Author:  lkcl [ Wed Oct 30, 2019 4:20 pm ]
Post subject:  Re: 6 cylinder radial variable compression engine (new desig

https://en.m.wikipedia.org/wiki/Six-stroke_engine

That's the page on 6 stroke engines. Basically 2 of the strokes are a standard *steam* engine, with the water injection flashing to steam and expanding 1,600 times instantly. It also results in cooling and because it used the explosion from the previous stroke to do work it can be 40% more efficient.

Author:  lkcl [ Thu Oct 31, 2019 1:51 am ]
Post subject:  Re: 6 cylinder radial variable compression engine (new desig

Oh, btw: if you have a (rare) copy of the Bourke Documentary, you'll know that the "contributors" to the so-called engineering "review" on wikipedia is horse poop.

Brad Howell Smith's early prototype which uses the same trilobe cam principle that I am using is independently certified at 205g/kWh (39% efficient). That's before he did the 6 stroke improvements, and it was using petrol, not diesel.

I spoke with him several years ago, he had to fight with the testing company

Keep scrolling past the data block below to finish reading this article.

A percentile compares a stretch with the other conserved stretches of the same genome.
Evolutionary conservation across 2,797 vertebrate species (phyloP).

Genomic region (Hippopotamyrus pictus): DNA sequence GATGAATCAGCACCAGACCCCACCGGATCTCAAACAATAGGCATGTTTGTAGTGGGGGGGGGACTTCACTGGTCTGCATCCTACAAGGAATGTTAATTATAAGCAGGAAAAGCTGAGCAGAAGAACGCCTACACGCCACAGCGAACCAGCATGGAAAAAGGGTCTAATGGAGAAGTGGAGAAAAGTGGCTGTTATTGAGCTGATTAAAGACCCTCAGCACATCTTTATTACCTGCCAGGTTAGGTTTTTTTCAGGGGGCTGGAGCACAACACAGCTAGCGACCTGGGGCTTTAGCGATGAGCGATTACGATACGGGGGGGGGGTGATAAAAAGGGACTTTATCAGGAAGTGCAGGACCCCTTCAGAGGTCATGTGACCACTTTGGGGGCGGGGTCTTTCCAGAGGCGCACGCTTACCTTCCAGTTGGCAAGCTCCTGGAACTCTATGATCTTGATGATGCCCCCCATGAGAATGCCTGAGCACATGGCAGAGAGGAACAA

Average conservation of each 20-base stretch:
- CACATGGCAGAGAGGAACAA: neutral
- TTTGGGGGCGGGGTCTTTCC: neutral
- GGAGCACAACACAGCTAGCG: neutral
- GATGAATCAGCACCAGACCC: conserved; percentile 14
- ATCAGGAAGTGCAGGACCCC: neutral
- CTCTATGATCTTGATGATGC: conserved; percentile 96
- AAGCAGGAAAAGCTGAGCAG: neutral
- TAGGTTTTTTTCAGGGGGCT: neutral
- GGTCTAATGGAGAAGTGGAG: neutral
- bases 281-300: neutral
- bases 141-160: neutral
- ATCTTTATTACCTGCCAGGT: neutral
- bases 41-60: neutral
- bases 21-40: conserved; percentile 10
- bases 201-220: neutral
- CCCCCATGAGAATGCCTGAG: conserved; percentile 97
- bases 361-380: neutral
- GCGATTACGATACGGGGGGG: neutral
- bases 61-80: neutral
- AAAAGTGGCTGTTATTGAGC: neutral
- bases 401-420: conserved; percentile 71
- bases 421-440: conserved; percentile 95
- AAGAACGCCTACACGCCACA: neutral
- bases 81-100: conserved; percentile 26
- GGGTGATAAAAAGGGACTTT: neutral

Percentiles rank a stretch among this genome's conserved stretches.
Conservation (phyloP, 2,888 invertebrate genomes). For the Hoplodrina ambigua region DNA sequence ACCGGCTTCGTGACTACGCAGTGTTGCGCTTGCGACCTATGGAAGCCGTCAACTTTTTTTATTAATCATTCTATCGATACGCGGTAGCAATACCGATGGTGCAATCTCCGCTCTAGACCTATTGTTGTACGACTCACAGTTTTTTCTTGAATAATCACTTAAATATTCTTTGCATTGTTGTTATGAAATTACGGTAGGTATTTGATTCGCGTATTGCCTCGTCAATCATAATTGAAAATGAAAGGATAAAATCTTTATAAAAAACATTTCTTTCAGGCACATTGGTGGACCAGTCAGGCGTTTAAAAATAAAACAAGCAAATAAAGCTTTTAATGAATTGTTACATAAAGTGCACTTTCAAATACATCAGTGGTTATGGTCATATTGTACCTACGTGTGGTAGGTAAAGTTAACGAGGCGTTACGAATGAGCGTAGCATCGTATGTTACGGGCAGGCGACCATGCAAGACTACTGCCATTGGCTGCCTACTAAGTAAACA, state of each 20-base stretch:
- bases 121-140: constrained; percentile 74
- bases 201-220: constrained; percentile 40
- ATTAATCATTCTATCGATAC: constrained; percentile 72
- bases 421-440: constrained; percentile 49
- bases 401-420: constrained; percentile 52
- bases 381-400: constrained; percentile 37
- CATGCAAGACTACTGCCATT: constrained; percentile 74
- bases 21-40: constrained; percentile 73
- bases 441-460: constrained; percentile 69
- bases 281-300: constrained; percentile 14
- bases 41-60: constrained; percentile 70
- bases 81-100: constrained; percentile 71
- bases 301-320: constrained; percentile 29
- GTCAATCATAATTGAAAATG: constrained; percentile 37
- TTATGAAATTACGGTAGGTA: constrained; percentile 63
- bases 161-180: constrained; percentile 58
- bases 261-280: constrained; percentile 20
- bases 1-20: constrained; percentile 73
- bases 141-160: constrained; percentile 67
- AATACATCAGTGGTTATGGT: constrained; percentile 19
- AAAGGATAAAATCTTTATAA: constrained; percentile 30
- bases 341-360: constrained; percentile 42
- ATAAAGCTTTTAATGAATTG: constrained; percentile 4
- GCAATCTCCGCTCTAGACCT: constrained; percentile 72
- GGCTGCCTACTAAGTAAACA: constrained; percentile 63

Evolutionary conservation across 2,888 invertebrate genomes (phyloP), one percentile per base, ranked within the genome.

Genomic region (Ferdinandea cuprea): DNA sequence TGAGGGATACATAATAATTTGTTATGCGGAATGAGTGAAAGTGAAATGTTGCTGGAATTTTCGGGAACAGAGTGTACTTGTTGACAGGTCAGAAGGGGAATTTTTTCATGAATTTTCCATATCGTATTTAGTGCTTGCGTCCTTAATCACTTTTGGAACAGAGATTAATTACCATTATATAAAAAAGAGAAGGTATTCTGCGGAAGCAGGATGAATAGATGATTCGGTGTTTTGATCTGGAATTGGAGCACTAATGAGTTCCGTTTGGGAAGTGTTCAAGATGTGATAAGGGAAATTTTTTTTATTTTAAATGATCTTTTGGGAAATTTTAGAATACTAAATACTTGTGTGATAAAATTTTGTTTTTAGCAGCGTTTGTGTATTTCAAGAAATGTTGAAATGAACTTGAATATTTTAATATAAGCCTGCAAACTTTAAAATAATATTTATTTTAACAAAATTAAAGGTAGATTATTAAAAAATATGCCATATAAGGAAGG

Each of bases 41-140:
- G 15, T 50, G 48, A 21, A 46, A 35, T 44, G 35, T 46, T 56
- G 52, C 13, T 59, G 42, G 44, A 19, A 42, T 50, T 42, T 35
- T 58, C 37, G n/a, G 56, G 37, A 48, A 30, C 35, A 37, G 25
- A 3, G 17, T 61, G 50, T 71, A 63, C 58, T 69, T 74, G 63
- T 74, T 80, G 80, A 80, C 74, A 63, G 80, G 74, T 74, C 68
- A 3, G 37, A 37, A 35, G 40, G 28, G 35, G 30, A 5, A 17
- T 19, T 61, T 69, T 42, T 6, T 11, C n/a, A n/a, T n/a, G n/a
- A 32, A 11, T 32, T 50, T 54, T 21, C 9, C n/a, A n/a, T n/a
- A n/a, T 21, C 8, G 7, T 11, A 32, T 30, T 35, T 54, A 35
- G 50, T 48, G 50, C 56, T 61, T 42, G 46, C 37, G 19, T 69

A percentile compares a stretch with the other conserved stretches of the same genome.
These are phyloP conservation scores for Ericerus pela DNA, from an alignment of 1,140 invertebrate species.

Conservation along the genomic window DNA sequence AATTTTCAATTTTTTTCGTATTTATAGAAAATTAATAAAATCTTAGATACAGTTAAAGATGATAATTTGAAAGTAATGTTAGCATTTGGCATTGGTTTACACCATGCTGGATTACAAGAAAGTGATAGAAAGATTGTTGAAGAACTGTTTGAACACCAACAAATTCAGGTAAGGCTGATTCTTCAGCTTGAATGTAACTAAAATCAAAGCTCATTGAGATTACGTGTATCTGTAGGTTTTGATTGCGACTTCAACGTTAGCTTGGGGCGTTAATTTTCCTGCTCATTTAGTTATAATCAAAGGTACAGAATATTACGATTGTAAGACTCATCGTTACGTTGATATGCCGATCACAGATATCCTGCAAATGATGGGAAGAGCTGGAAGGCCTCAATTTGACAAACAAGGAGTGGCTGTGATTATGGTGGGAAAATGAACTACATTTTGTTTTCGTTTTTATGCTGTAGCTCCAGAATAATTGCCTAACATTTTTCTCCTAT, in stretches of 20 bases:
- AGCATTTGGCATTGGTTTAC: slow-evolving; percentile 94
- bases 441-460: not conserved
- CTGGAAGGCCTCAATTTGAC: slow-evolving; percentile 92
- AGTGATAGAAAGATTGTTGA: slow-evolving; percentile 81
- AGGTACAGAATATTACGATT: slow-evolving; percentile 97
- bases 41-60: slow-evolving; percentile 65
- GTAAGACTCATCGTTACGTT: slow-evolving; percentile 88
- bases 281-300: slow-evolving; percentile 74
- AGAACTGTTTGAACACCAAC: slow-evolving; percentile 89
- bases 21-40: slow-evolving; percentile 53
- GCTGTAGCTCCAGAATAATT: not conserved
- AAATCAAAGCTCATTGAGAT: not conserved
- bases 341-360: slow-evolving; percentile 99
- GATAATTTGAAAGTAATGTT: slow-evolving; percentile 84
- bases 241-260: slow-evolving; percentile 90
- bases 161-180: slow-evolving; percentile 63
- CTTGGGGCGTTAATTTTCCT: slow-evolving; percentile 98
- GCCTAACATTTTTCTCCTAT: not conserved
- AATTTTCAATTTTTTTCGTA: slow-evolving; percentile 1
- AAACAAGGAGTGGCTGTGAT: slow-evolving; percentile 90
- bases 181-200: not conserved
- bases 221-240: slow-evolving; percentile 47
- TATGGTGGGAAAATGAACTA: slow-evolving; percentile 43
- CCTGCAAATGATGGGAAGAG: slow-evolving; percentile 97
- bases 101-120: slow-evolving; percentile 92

Author:  lkcl [ Thu Oct 31, 2019 1:59 am ]
Post subject:  Re: 6 cylinder radial variable compression engine (new desig

(Fred, the moderation is a nuisance, I hit "send" by accident when using a phone. Normally I would edit and carry on but obviously cannot do so. Can I leave it with you to merge these messages as I am dealing with other issues?)


Message continues:

They refused to let him run it at its normal air-fuel mixture of 30:1. They "negotiated" down to 16:1. He had tested it himself at 30:1 and got 190g/kWh. He also told me that a diesel version should do around an estimated 160g/kWh.

Detonation at TDC gives a full clean burn, instantly, and no damage occurs to the sidewalls. This is what the Revetec and Bourke designs both do. It's not rocket science :)

Obviously, full control over the source code is absolutely essential here, to be able to do these kinds of experimental engines.

Author:  Fred [ Tue Nov 12, 2019 12:03 pm ]
Post subject:  Re: 6 cylinder radial variable compression engine (new desig

Sorry mate, been a busy couple of weeks for me, all approved now. Maybe one more to go then you have a free reign.